People tend to choose friends who are genetically similar to themselves, so much so that a person’s social circle could be made up of their fourth cousins, scientists said Monday. The research is based on the Framingham Heart Study in Massachusetts, which contains both extensive genetic detail—1.5 million markers—and information about friends and connections. Friends tended to be about as related as people who share great-great-great grandparents.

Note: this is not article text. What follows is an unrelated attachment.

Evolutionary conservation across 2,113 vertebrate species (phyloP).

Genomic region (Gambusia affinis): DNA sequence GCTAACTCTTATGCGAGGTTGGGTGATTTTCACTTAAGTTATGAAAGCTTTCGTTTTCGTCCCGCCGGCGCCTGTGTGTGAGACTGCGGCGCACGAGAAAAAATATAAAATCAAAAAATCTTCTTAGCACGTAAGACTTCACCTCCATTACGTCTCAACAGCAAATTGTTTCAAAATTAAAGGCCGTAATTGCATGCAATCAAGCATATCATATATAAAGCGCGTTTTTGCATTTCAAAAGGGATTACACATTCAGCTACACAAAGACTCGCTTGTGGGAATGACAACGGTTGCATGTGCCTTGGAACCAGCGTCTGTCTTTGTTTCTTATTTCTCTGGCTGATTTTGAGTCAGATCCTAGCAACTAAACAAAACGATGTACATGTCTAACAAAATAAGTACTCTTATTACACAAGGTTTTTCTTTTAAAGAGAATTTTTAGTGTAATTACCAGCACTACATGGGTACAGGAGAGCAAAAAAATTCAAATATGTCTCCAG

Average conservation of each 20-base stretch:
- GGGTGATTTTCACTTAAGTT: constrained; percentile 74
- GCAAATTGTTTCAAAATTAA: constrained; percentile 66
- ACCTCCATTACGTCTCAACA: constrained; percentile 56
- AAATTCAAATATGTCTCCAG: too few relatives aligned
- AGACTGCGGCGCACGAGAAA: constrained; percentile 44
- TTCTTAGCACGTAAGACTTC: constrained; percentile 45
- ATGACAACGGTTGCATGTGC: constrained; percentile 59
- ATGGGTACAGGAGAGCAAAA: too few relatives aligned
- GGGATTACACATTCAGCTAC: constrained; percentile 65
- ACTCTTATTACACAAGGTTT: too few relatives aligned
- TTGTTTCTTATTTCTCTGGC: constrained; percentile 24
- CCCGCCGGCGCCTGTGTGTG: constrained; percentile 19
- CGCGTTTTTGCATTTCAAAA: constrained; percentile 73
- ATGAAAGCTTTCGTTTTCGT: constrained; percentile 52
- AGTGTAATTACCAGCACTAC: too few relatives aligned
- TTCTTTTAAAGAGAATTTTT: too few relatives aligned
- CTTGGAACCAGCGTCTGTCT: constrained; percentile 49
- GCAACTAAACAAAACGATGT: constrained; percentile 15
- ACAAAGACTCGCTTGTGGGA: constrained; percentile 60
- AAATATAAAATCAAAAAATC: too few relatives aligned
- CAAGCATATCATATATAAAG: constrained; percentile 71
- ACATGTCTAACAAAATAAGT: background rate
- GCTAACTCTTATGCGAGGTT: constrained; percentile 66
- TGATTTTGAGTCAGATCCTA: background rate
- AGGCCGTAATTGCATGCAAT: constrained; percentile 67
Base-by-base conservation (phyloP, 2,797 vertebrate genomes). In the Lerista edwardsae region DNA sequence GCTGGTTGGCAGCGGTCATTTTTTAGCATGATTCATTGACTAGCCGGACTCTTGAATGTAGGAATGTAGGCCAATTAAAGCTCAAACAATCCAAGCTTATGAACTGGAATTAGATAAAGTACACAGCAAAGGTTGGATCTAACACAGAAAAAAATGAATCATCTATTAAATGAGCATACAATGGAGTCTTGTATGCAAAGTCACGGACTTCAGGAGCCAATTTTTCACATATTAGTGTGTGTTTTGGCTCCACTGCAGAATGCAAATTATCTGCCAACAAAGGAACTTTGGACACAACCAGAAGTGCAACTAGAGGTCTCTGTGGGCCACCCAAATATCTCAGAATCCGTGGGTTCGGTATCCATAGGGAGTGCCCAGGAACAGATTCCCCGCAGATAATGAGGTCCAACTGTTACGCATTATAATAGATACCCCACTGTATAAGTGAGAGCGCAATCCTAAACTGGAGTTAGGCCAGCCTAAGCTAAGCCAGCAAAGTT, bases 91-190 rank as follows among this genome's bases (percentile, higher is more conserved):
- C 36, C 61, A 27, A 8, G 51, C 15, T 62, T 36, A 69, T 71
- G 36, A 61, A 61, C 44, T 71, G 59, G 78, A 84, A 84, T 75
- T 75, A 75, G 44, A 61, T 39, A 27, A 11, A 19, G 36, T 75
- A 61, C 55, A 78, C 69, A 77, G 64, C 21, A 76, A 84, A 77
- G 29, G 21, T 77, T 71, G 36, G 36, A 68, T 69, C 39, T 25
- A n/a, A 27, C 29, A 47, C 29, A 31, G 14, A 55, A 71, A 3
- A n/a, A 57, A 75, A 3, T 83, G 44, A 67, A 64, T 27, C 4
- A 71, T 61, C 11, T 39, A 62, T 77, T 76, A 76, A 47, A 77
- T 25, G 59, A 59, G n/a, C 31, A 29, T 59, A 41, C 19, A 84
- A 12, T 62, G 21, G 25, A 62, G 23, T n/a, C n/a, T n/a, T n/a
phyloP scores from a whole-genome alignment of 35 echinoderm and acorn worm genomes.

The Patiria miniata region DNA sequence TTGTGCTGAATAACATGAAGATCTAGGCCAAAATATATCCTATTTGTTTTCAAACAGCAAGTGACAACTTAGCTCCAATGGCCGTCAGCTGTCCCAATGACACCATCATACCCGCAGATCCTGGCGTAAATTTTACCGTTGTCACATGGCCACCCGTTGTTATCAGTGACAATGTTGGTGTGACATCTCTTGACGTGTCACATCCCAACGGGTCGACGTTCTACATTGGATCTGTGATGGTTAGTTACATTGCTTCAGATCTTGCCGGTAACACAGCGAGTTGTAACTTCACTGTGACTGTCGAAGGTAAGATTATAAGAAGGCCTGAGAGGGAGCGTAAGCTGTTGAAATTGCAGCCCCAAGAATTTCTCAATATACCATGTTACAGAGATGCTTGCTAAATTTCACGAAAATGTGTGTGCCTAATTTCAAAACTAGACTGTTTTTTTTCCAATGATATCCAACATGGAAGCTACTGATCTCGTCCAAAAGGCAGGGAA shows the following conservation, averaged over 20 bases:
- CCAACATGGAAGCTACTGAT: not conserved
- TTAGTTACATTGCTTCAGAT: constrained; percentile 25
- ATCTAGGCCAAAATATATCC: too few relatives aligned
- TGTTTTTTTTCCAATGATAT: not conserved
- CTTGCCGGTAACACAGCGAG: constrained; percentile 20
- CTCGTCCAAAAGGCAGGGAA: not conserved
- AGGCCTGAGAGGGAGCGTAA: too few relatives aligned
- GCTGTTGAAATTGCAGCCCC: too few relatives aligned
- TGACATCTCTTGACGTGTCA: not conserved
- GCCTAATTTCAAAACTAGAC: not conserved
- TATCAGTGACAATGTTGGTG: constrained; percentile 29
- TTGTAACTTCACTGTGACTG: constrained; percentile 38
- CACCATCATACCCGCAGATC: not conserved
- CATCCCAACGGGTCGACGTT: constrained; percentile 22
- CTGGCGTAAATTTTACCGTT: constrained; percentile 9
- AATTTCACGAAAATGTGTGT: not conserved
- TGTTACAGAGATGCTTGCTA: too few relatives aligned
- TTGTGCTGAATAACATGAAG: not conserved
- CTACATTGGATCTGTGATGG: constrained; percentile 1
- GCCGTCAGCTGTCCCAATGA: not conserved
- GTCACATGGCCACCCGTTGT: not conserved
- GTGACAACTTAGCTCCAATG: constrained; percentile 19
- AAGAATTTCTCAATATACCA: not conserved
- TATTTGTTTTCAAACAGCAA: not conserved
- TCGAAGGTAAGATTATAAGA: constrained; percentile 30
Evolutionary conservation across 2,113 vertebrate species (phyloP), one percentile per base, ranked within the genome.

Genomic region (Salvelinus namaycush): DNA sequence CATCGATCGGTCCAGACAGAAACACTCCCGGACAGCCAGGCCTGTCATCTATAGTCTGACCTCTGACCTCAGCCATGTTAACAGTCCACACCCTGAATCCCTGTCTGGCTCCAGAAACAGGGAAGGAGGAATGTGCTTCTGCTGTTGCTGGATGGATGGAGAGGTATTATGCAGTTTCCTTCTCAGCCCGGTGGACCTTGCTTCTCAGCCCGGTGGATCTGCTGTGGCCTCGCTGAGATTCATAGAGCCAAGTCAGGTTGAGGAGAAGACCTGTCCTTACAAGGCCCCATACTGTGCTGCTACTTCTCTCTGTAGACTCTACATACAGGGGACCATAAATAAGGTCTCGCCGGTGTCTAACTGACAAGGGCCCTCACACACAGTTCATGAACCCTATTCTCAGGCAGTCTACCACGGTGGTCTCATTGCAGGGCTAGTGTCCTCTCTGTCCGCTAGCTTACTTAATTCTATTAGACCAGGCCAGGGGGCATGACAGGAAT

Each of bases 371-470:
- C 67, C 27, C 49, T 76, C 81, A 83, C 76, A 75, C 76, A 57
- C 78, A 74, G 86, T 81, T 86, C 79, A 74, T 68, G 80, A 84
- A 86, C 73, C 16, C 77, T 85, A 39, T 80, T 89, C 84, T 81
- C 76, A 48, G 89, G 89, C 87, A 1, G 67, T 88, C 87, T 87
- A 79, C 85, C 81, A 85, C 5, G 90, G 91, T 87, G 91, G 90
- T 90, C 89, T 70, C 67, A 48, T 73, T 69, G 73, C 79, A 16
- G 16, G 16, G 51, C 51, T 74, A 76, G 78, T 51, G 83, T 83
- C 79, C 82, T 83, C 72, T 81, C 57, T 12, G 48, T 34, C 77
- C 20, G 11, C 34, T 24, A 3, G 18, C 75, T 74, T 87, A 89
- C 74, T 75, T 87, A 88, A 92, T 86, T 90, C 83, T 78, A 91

We are somehow, among a myriad of possibilities, managing to select as friends the people who resemble our kin.
Nicholas Christakis, professor of sociology, evolutionary biology and medicine at Yale University
Scientists focused on 1,932 people and compared pairs of unrelated friends against pairs of unrelated strangers. Those in the same social circles shared about one per cent of their genes, much higher than the amount they shared with nearby strangers. Researchers do not fully understand how this happens.